Anna Maria Trip Dolls’ house

Groningen - circa 1750-60 | Mahogany, silver, porcelain, textiles, ivory, brass, glass. The silver miniatures mainly Amsterdam 18th century

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Anna Maria Trip Dolls’ house

In her extensive reference work Het Hollandse Pronkpoppenhuis, Interieur en Huishouden in de 17de
en 18de eeuw (‘The Dutch Showpiece Dolls’ House, Interior and Household in the 17th and 18th
century’) from 2000, Dr. Jet Pijzel-Domisse mentions in appendix 1 Het Poppenhuis in de Fraeylemaborg,
ca. 1760. Bruikleen aan de Fraeylemaborg, Slochteren (The Doll’s house in the Fraeylemaborg,
ca.1760. Loan to the Fraeylemaborg, Slochteren). After the loan to the Fraeylemaborg, this exceptional
piece of furniture with its equally exceptional contents was moved to the Amsterdam Museum where it
was on loan and displayed from 2006 until 2018.

Jet Pijzel describes the dolls’ house as follows:

The dolls’ house in the Fraeylemaborg in Slochteren is a cabinet dolls’ house in the true tradition of
the Dutch showpiece dolls’ houses. It has four rectangular rooms- a Nursery, a Bedroom, a Salon and
a Kitchen- as well as a domed attic below the arched hood of the cabinet. The cabinet itself is made of
oak and walnut. (…..). The dolls’ house is richly furnished with silver miniatures from the 18th century:
most of them are made by Arnoldus van Geffen and Jan Borduur. An extraordinary English portrait
miniature from the 16th century adorns the wall of the Salon…..

After thorough research the name of the first owner of the dolls’ house was found: Anna Maria Trip.
She was an internationally orientated woman who would have known about the traditional pastime
of the wives of the wealthy gentlemen in 17th and 18th century Amsterdam: the decoration of dolls’
houses, often inspired by their own grand Amsterdam canal houses.

Based on family tales, old anecdotes, a photograph, old letters and sources from archives, the exact
provenance of this dolls’ house is unraveled. Although it may not always be certain when the dolls’
house was handed down to the next generation, we have tried to uncover as much information as
possible. Most of the showpiece dolls’ houses that are in the collections of Dutch museums were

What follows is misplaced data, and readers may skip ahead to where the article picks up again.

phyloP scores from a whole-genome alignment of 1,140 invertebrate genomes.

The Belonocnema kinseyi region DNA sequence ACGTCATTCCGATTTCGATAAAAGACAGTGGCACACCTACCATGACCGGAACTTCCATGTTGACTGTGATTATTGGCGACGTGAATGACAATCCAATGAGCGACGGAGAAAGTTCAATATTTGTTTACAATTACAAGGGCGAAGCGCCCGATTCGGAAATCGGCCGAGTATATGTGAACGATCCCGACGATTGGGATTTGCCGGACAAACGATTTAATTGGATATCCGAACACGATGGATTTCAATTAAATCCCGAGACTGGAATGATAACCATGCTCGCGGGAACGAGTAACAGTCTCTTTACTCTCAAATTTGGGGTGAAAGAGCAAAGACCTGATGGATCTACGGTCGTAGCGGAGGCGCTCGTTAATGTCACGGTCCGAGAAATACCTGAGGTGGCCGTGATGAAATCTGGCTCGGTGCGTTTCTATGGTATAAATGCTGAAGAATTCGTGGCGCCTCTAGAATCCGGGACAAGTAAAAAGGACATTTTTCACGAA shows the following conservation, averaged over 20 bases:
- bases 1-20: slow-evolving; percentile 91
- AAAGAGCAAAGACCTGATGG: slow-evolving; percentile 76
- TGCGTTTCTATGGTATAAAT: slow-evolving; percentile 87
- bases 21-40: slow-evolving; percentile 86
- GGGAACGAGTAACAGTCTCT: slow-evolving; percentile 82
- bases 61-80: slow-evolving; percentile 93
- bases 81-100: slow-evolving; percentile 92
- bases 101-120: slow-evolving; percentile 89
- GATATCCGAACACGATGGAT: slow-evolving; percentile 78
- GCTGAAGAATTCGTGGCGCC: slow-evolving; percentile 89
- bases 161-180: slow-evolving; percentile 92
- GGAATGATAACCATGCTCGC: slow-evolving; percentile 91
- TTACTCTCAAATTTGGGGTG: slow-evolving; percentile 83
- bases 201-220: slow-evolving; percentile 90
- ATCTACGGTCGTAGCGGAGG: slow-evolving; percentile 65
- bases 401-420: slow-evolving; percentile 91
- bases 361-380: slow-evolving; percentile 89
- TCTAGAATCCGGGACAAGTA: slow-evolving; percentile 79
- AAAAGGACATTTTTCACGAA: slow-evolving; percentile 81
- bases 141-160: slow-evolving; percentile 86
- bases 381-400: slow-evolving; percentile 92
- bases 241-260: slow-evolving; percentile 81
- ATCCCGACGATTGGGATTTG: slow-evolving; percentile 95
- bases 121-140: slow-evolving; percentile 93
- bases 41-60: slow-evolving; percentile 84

handed down to the next generation through the female line, however, this was not the case with
Anna Maria Trip’s dolls’ house. For various reasons, the dolls’ house was quite often passed on to a son.
The contents of the house are made from various materials such as marqueterie-de-paille, wood, bone,
chintz and of course an exstensive collection of miniature silver. Compared to the other dolls’ houses
the enormous quantity of silver miniatures is striking. Based on the fact that none of the silver
miniatures have a 1807 control mark we can conclude that the all the objects were already part of the
dolls’ house in the 18th century. Although the dolls’ house was originally made as some sort of art
cabinet, it was also, very gently, played with. It’s remarkable that the contents of the house are still,
after 250 years in such a good condition.

Anna Maria Trip (1712-1778), Groningen; Wicher van Swinderen (1745-1821); Oncko van Swinderen (1775-1850);
Tjaard Anthony van Swinderen (1835-1847); Quirijn Pieter Anthoni de Marees van Swinderen (1854-1902); thence by inheritance to the present owners
On loan to: museum landgoed Fraeylemaborg, 1979-2006; Amsterdam Museum, 2006-2018

Paul Born en Maarten Lemberger, De Stavelij jaarboek, Een 18de- eeuws poppenhuis in het Amsterdams Historisch Museum, Amsterdam, 2007, pp. 53-62
Jet Pijzel-Domisse, Textiel in poppenhuizen, verslag van de textieldag van 22 november 1984 in de Vleeshal van het Frans Hals Museum, Amsterdam, 1985, pp. 81-82
Jet Pijzel-Dommisse, Het Hollandse pronkpoppenhuis: interieur en huishouden in de 17de en 18de eeuw, Zwolle, 2000, pp. 387 and 388
Samuel Muller Fz., Willem Vogelsang, Het Oud-Hollandsche huis, Utrecht, 1909, Epilogue

Permanent on show:
museum landgoed Fraeylemaborg, 1979-2006
Amsterdam Museum, 2006-2018

Groningen - circa 1750-60
Mahogany, silver, porcelain, textiles, ivory, brass, glass. The silver miniatures mainly Amsterdam 18th century

168 x 85 x 58 cm (66.1 x 33.5 x 22.8 in.)

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